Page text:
It was the 10th of June 1998; I was 13 years old and sprinting home from school as fast as my wee legs could carry me. Scotland were playing World Cup holders Brazil in France 98's curtain-raiser in Paris.
After going a goal down within the opening five minutes an unceremonious tanking seemed imminent. However the Brazilian onslaught never materialised and in the 37th minute John Collins was coolness personified as he neatly tucked away a penalty to restore parity.
I was ecstatic and, holding a massive saltire aloft, ran up and down the length of my street to the bemusement and cheers from a few of my neighbours.
That feeling of euphoria was short-lived. Scotland went on to lose 2-1 in what is now an all too familiar tale of glorious failure. A draw with Norway and a disastrous 3-0 defeat to Morocco ensured our traditional early exit.
Little did I know this failed foray at the World Cup in France almost 12 years ago would be the last time I would see my country in a major international tournament.
The summer of 98 may not feel that long ago for some people but it is far too long for the average Tartan Army member.
The major tournaments lose a certain degree of excitement when your country isn't there competing against the best in the world; just ask us Scots how we feel this summer when we watch on with envy as our neighbours south of the border take on the United States in South Africa on June 12.
Does Sunday's Euro 2012 draw give the Scots any chance of ending this dismal qualification run by reaching Poland and Ukraine in two years' time?
New national coach Craig Levein was in Warsaw to see the Scots drawn in Group I along with holders Spain, Czech Republic, Lithuania and Liechtenstein.
At first glance this group looks far from facile but the Tartan Army should not be overly alarmed by the presence of Spain as this is a reasonably favourable draw.
Providing the formidable Spanish steamroller everyone in the group as expected, the battle for second place should be between the Scots and a Czech side that's not quite as superior as it once was.
They may have beaten Scotland on both occasions in their two most recent meetings back in 1999 but the Czechs failed to reach the play-off stages for the 2010 World Cup after finishing behind Slovakia and Slovenia in a very poor qualifying campaign.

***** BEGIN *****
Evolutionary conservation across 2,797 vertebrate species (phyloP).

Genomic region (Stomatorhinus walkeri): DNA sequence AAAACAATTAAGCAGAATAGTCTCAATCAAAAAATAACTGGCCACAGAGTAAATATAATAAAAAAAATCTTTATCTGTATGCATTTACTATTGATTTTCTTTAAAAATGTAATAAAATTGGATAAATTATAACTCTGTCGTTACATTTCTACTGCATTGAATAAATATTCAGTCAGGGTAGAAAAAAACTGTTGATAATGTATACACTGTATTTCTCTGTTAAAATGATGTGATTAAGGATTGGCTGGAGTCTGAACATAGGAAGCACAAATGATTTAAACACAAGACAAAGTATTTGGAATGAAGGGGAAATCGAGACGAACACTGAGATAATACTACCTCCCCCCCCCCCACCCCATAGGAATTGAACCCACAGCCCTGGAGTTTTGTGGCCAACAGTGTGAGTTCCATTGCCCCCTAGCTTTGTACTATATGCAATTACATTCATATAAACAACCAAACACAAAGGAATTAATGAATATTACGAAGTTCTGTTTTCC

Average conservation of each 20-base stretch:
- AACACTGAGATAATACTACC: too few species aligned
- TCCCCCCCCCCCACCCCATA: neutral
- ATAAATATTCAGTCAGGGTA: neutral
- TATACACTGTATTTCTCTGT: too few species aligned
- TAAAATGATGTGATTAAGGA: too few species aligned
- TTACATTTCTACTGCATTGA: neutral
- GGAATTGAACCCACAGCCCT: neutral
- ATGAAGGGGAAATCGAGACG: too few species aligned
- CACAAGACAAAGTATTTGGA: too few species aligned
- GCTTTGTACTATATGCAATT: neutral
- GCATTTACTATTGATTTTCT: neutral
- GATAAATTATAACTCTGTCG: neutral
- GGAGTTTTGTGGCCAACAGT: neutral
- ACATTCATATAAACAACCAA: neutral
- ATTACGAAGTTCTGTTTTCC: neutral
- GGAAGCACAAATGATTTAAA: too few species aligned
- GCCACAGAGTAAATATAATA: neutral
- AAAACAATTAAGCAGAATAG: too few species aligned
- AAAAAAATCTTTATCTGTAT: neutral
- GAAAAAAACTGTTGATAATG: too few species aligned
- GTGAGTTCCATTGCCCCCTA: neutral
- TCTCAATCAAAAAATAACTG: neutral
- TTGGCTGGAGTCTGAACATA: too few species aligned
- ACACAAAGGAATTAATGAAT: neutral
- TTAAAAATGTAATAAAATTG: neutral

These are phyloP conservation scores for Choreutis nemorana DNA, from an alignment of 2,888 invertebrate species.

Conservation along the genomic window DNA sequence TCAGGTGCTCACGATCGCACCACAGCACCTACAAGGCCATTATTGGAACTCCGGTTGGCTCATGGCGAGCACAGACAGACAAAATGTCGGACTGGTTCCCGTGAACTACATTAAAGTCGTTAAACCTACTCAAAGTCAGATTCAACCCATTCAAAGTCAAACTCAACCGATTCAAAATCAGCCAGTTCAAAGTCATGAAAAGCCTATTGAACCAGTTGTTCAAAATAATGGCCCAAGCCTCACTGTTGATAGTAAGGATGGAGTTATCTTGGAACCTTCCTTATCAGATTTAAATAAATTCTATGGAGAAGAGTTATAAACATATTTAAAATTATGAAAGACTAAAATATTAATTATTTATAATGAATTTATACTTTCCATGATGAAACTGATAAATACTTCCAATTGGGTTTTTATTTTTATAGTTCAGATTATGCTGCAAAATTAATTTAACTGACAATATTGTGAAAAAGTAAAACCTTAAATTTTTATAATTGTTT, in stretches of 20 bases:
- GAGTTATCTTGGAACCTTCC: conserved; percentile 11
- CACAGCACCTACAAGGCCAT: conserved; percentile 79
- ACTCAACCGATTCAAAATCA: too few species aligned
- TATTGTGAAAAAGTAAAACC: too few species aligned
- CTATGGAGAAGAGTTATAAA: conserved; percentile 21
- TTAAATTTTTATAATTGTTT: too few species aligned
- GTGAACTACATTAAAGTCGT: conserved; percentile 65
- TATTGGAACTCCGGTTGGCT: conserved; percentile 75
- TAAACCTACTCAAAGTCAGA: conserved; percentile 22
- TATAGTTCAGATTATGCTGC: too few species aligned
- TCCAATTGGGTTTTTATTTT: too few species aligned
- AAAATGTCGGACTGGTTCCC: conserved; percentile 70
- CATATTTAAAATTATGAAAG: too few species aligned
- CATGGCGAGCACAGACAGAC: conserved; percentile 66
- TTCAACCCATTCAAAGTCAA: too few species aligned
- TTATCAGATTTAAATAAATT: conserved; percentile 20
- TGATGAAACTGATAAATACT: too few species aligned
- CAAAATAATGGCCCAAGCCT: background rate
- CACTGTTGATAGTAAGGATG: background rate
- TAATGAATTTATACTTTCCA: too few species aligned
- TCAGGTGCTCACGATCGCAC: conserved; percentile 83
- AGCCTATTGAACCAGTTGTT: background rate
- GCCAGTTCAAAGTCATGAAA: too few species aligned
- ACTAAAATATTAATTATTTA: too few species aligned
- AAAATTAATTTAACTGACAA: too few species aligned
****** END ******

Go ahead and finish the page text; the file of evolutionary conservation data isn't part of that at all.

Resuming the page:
If Scotland can take maximum points from minnows Liechtenstein, the lowest-ranked of the pot five teams, and maintain our 100 percent record over Lithuania then it should be a head-to-head battle between us and the Czechs for second place.
But nothing is ever quite that simple for Scotland.
It's far more probable that the Scots will achieve a battling, backs-against-the-wall 1-0 win over Spain before a shameful defeat to lowly Liechtenstein four days later. That's how we roll.
But if we can overcome our troubles against the smaller nations in Europe and continue to fight tooth and nail against the more glamorous countries, Scotland will have a decent chance of qualifying for Euro 2012.
Levein will meet the other four nations in Spain to decide upon possible dates for the qualifiers and he will hopefully have learnt from the mistakes made by his predecessor George Burley.
This time Scotland must avoid playing crucial away qualifiers in the scorching summer sun before our season has even begun.
Levein would be wise to start with a couple of matches against the supposed easier teams when the qualifying campaign commences in September, to build up some points and momentum before taking on the big guns.
Scotland's pre-arranged friendly with the Czech Republic next month will now take on an added significance.
It will be Levein's first game in charge of the country and a useful insight into our Group I opponents.
The result in this fixture won't matter a jot come September when the Euro 2012 qualifiers officially get underway, but it will be our two group matches against the Czech Republic that will determine Scotland's possible progression.
If Scotland can get the better of the Czechs then they will give themselves a fantastic chance of reaching another major tournament.
And if they do, I'm sure I won't be the only person running around the streets waving a saltire.